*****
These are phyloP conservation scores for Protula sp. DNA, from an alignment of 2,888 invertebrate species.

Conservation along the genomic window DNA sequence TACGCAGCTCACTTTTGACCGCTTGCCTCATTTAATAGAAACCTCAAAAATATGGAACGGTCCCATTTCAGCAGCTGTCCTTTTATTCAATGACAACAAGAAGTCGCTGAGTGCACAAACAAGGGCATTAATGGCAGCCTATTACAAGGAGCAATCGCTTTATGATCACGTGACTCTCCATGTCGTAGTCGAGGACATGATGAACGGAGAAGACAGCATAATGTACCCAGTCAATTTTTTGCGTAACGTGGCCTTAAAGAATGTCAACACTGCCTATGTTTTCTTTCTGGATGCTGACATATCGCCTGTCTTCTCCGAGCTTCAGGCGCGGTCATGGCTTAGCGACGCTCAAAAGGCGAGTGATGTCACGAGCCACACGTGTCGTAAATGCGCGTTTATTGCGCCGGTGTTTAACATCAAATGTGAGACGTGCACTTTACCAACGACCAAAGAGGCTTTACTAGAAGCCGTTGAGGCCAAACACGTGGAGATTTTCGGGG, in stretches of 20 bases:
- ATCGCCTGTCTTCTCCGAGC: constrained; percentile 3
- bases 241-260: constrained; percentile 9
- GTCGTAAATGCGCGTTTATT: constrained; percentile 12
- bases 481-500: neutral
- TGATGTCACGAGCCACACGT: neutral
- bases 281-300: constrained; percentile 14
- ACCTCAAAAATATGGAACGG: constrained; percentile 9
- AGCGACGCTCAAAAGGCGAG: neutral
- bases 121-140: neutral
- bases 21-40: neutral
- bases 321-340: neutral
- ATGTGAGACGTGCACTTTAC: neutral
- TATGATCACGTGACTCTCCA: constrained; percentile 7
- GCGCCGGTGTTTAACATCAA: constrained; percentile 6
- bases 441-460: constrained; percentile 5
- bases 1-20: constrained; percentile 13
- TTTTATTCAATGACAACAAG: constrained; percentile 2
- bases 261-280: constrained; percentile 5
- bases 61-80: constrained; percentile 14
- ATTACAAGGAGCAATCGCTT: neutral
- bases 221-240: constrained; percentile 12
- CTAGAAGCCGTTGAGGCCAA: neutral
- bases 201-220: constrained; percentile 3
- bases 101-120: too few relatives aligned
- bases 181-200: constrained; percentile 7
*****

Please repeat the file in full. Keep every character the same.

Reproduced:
These are phyloP conservation scores for Protula sp. DNA, from an alignment of 2,888 invertebrate species.

Conservation along the genomic window DNA sequence TACGCAGCTCACTTTTGACCGCTTGCCTCATTTAATAGAAACCTCAAAAATATGGAACGGTCCCATTTCAGCAGCTGTCCTTTTATTCAATGACAACAAGAAGTCGCTGAGTGCACAAACAAGGGCATTAATGGCAGCCTATTACAAGGAGCAATCGCTTTATGATCACGTGACTCTCCATGTCGTAGTCGAGGACATGATGAACGGAGAAGACAGCATAATGTACCCAGTCAATTTTTTGCGTAACGTGGCCTTAAAGAATGTCAACACTGCCTATGTTTTCTTTCTGGATGCTGACATATCGCCTGTCTTCTCCGAGCTTCAGGCGCGGTCATGGCTTAGCGACGCTCAAAAGGCGAGTGATGTCACGAGCCACACGTGTCGTAAATGCGCGTTTATTGCGCCGGTGTTTAACATCAAATGTGAGACGTGCACTTTACCAACGACCAAAGAGGCTTTACTAGAAGCCGTTGAGGCCAAACACGTGGAGATTTTCGGGG, in stretches of 20 bases:
- ATCGCCTGTCTTCTCCGAGC: constrained; percentile 3
- bases 241-260: constrained; percentile 9
- GTCGTAAATGCGCGTTTATT: constrained; percentile 12
- bases 481-500: neutral
- TGATGTCACGAGCCACACGT: neutral
- bases 281-300: constrained; percentile 14
- ACCTCAAAAATATGGAACGG: constrained; percentile 9
- AGCGACGCTCAAAAGGCGAG: neutral
- bases 121-140: neutral
- bases 21-40: neutral
- bases 321-340: neutral
- ATGTGAGACGTGCACTTTAC: neutral
- TATGATCACGTGACTCTCCA: constrained; percentile 7
- GCGCCGGTGTTTAACATCAA: constrained; percentile 6
- bases 441-460: constrained; percentile 5
- bases 1-20: constrained; percentile 13
- TTTTATTCAATGACAACAAG: constrained; percentile 2
- bases 261-280: constrained; percentile 5
- bases 61-80: constrained; percentile 14
- ATTACAAGGAGCAATCGCTT: neutral
- bases 221-240: constrained; percentile 12
- CTAGAAGCCGTTGAGGCCAA: neutral
- bases 201-220: constrained; percentile 3
- bases 101-120: too few relatives aligned
- bases 181-200: constrained; percentile 7